If I were to give P and I, say, six more months to try out competing together and then finally had to face reality that it’s not worth it, I’d be kicking myself for having waited to start all over again. That would sideline me even longer while I searched for another horse and started back over from the beginning.

A 4 year old baby P learning to go through puddles:

 

Now, let’s say Horse #2 is coming along, but surprisingly, P is as well. That would be the best possible outcome here, as riding P at a higher level would only give me more tools with which to use on another horse. And I have to say, I wouldn’t hate the idea of competing 2 horses. Multiple XC rounds? Sign me up.

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Now, I definitely have thought about how badly it would suck if I were to have 2 horses injured at the same time. Hello, that literally happened when C arrived a few weeks ago (though it appears to be resolved so we’ll see how he holds up through this week), and it was no fun. It was also no fun when I broke my ankle running inside of a gym and had to be out of the saddle for 12 weeks. Things happen. Believe me…I know that all too well, but I still go to the gym.

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When I went rogue and rode him in my air boot. Oops.

There are two main things holding me back from actually wanting to buy another horse, though.

Number 1: The possibility of having to get a new saddle. Yes, seriously. Saddle shopping? I’d rather run a mile barefoot over Legos.

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Number 2: That I won’t like a new horse as much as P. For how much I hate P’s stopping, I love everything else about the horse. You simply can’t beat his personality. If I could shrink him, I’d bring him home to live with us in the house.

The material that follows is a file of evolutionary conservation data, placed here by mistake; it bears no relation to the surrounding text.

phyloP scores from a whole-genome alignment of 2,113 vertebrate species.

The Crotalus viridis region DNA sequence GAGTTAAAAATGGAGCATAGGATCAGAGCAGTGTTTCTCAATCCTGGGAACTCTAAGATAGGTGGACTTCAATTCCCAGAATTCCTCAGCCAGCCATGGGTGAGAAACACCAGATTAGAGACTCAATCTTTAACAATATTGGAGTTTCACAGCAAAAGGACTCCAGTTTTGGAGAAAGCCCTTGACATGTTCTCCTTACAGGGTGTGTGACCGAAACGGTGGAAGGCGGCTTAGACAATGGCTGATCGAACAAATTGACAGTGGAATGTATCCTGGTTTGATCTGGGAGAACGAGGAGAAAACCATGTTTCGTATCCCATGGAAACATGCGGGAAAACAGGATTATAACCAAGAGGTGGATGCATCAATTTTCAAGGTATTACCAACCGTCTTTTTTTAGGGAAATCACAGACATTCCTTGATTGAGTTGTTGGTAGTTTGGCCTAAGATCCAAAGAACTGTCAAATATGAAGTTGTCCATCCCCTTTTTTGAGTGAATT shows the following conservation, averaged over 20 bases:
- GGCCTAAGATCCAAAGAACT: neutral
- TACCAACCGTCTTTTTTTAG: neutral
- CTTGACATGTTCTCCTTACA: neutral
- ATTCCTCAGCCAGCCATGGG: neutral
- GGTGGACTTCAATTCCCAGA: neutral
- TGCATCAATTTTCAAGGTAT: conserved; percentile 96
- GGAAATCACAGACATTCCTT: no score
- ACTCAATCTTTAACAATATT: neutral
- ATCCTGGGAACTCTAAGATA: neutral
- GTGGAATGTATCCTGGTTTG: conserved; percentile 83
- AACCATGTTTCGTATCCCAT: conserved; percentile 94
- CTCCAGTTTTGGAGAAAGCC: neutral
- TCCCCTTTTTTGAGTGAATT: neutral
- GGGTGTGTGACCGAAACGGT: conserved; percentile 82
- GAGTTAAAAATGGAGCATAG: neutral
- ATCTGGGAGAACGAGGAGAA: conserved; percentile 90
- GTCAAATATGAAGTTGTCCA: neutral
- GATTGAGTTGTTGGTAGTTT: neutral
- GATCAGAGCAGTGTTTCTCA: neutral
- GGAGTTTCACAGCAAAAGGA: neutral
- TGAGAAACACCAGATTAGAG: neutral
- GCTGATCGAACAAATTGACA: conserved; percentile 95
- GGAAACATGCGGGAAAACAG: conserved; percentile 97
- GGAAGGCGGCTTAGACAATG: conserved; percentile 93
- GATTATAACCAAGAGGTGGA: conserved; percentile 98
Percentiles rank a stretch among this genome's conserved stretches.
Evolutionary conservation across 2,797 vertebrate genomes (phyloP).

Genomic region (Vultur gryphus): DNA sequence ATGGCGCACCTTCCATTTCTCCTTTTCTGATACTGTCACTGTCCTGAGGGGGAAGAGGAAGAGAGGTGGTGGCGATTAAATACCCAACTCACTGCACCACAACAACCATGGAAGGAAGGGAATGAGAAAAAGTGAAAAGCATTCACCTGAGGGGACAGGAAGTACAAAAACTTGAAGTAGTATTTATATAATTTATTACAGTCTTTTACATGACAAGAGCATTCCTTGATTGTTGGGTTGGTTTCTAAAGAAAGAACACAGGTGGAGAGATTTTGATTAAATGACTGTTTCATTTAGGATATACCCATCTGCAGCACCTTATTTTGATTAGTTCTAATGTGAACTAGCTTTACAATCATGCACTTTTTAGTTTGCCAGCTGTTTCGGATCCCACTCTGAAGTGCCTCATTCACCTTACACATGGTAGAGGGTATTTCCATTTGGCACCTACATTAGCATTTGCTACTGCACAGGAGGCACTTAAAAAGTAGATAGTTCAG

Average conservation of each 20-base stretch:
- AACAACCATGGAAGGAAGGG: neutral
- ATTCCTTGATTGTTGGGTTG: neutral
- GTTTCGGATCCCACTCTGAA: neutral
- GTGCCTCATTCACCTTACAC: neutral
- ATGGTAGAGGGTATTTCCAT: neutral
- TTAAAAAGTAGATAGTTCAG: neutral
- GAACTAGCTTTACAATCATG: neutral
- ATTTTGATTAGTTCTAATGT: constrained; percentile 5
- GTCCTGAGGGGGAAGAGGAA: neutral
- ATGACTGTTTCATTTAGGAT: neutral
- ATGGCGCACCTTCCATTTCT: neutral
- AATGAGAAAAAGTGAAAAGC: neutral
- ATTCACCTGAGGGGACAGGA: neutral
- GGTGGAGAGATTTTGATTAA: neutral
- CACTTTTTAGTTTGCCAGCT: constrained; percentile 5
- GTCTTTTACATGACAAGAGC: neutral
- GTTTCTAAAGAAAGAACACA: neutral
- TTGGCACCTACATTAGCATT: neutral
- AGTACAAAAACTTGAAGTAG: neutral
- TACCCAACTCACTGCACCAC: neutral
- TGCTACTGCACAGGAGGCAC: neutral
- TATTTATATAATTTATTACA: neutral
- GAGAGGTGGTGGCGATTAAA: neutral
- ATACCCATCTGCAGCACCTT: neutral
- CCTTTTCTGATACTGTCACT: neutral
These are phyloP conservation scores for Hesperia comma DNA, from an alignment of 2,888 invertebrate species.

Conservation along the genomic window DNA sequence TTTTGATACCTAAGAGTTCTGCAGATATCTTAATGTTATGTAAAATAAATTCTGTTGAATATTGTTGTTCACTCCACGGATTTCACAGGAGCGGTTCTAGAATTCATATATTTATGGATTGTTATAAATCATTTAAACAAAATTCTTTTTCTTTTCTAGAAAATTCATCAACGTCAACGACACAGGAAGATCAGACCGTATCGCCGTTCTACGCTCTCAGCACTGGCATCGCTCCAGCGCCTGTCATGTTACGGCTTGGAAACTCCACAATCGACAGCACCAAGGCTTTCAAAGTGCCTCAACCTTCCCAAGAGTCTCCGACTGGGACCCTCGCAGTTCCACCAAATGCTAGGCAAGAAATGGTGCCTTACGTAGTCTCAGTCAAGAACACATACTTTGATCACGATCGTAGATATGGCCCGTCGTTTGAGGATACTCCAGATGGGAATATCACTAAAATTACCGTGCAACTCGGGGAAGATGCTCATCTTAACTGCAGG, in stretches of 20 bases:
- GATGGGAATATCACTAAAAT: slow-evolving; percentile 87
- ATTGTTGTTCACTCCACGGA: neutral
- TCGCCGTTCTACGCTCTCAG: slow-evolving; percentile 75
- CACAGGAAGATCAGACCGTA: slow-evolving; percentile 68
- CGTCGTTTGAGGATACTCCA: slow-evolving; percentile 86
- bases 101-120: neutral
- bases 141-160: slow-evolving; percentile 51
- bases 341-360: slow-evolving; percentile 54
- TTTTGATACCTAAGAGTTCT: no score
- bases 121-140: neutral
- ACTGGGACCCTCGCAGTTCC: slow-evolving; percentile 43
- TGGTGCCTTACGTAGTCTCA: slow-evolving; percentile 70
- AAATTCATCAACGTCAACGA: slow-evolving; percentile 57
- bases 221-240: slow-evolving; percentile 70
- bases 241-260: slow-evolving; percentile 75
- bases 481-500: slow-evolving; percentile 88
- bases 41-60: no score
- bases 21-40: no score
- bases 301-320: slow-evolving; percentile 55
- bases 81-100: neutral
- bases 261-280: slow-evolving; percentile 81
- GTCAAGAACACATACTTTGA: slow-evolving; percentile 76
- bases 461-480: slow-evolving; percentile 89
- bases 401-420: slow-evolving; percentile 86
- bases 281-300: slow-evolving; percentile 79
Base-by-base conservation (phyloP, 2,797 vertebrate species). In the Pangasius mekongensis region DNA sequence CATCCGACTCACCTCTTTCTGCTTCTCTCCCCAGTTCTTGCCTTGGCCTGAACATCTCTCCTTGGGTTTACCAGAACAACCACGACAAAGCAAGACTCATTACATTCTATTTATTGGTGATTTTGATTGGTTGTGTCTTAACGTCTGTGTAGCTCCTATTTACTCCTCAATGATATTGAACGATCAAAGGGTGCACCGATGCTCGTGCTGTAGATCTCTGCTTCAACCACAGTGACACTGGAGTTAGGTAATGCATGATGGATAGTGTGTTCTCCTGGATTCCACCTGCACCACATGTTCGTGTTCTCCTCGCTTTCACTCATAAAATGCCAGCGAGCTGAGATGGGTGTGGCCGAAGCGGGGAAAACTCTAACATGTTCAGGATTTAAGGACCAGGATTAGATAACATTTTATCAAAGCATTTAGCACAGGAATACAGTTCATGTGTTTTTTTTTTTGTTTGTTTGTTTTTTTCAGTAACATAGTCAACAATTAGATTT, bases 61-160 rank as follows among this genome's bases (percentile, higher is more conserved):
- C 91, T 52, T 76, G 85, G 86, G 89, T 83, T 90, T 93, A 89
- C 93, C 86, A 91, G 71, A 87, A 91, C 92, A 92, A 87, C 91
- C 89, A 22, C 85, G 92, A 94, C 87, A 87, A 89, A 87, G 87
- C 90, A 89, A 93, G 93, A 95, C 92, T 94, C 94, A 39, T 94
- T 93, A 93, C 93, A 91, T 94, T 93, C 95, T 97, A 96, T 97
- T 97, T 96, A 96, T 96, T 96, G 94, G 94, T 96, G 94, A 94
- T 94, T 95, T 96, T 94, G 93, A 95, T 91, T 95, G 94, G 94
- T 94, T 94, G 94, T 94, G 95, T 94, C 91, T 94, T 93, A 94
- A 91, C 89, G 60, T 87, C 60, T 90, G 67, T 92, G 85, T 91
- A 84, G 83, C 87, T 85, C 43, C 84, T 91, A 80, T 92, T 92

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Definitely a huge part of the family

For me, the time it would take to ride/train/care for 2 horses each day was what I initially felt would be my biggest challenge. But after what Bree commented on my last post about having two, with one preferring a more easygoing lifestyle, taking the leap and getting another may actually turn out to be a good balance, with all hopes and dreams and plans not being pinned on just one unsuspecting equine.

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P would honestly most likely be at peak happiness if he and T-Rex just ran off and joined the circus

So I’m really no closer to a decision than I was a few weeks ago when I first started thinking about it seriously. There are a couple of nice horses on the market right now, but there will also always be more down the line. Right now I just need to get through this week to see what the vet says about P and how old man C holds up to some actual riding.